Monday, June 3, 2013

Authors Lionel Shriver, Lauren Weisberger and Jonathan Dee

Highlights from this week in the Bryant Park Reading Room sponsored by HSBC

Wednesday Author
Big Brother Lionel Shriver
How do you balance love for your siblings with love for your spouse? Join Lionel Shriver, author of We Need to Talk About Kevin and So Much for That, as she examines the question of how far someone will go to save a loved one by drawing on her own experience with her obese older brother in her latest book. Big Brother examines issues surrounding family, food, fat, and love.

Wednesday Bonus Author
Revenge Wears Prada: The Devil Returns by Lauren Weisberger 
with Hoda Kotb
Dying to know what happened to Andy and Miranda after the events of The Devil Wears Prada? In the eight years since she split from Miranda, Andy has started her own wildly successful bridal magazine and is planning her own wedding, but it’s only time before her past comes back to haunt her.  Join Lauren Weisberger in the Reading Room to learn more about her latest novel, Revenge Wears Prada: The Devil Returns.

Win a copy of Lauren's new book. Be the first person to arrive for the event after 6:30pm, find the Reading Room Coordinator and say the secret passcode "The Devil's Back" to win. Reading Room is open weather permitting 11am to 7pm. Books available courtesy of publishers, while supplies last.

Word for Word Author
Wednesday, June 5
Lionel Shriver: 12:30pm - 1:45pm
Lauren Weisberger: 7pm - 8:15pm
Bryant Park Reading Room sponsored by HSBC

Tuesday BookClub

Jonathan Dee, author of A Thousand Pardons: A Novel, joins us in the Reading Room for a BookClub discussion on Father and Son by Edmund Gosse. Pick up your free copies for the free book clubs all summer in the Reading Room courtesy of Oxford University Press. And get some insight into our host with this questionnaire.

What was your inspiration for this book? I would say a combination of Tiger Woods and John Calvin.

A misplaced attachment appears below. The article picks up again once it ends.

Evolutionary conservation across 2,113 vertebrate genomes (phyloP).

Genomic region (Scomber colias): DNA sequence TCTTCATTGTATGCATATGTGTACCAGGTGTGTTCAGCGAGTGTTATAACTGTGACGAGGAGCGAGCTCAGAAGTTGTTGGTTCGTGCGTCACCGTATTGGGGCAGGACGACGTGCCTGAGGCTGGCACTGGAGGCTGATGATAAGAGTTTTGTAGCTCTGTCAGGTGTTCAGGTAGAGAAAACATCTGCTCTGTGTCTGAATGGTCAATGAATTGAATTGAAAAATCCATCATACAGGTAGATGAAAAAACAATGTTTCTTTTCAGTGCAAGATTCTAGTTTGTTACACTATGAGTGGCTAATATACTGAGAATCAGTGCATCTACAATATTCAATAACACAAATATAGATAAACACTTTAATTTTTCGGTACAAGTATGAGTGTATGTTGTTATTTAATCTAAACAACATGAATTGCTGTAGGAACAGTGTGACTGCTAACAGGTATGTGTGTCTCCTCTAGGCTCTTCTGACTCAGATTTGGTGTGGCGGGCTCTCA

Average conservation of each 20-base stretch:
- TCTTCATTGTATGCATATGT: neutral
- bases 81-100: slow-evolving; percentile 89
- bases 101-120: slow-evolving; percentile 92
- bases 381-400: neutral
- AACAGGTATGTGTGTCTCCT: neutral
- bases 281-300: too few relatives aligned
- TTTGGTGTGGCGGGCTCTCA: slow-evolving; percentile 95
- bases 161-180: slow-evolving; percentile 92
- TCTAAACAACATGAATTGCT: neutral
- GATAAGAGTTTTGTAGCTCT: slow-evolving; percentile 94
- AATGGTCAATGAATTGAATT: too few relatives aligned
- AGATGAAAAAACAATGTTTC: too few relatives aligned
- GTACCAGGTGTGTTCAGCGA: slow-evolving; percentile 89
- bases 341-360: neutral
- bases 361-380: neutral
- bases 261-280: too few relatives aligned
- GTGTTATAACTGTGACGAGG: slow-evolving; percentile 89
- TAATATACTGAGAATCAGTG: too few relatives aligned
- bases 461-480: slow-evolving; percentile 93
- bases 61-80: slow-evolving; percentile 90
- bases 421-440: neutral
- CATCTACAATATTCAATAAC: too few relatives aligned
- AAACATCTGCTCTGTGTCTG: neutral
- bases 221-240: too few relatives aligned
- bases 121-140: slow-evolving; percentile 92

Where do you do your best writing? In conditions of silence, with a pen and a legal pad, in the easy chair in my living room.

Which author do you wish had been your 7th grade English teacher? Probably Edna O’Brien, or Clarice Lispector, or Sylvia Plath . . . Remember, I’m a 7th grade boy in this scenario.

What is your secret talent? My daughter would say it is that I can talk like Donald Duck.

What is your favorite book? Impossible to say.  Madame Bovary, Anna Karenina, To The Lighthouse, The Good Soldier, The USA Trilogy, The Postman Always Rings Twice . . .

Who reads your first draft? My first drafts are written in longhand, so no one else could read them even if they wanted to.

Do you prefer writing on a computer or longhand? See above.

What book are you currently reading? (Old school or e-Reader?) Death of the Black-Haired Girl, by Robert Stone. Old school always.

What word or punctuation mark are you most guilty of overusing? The semicolon. Like duct tape for sentences. The worst part is how I scoff at other writers who have the same weakness I do.

If you weren’t a writer, what would you be? In my twenties I worked at The Paris Review, on the theory that if I didn’t make it as a writer, I would still want a professional foothold in some world where people valued the same things I did. So I probably would have been an editor of some sort, or an academic.

Did you have an “a-ha!” moment that made you want to be a writer? Reading the short story “So Much Unfairness of Things” by C.D.B. Bryan when I was in the seventh grade. It was my introduction to the idea that a story’s job might be to make it harder, rather than easier, to judge the characters within it.

Do you read your books after they’ve been published? Never. I can’t finish a page without coming across a sentence I want to rewrite, and it’s painful to realize that I’m too late.

Word for Word BookClub
Tuesday, June 4
12:30pm - 1:45pm
Bryant Park Reading Room sponsored by HSBC

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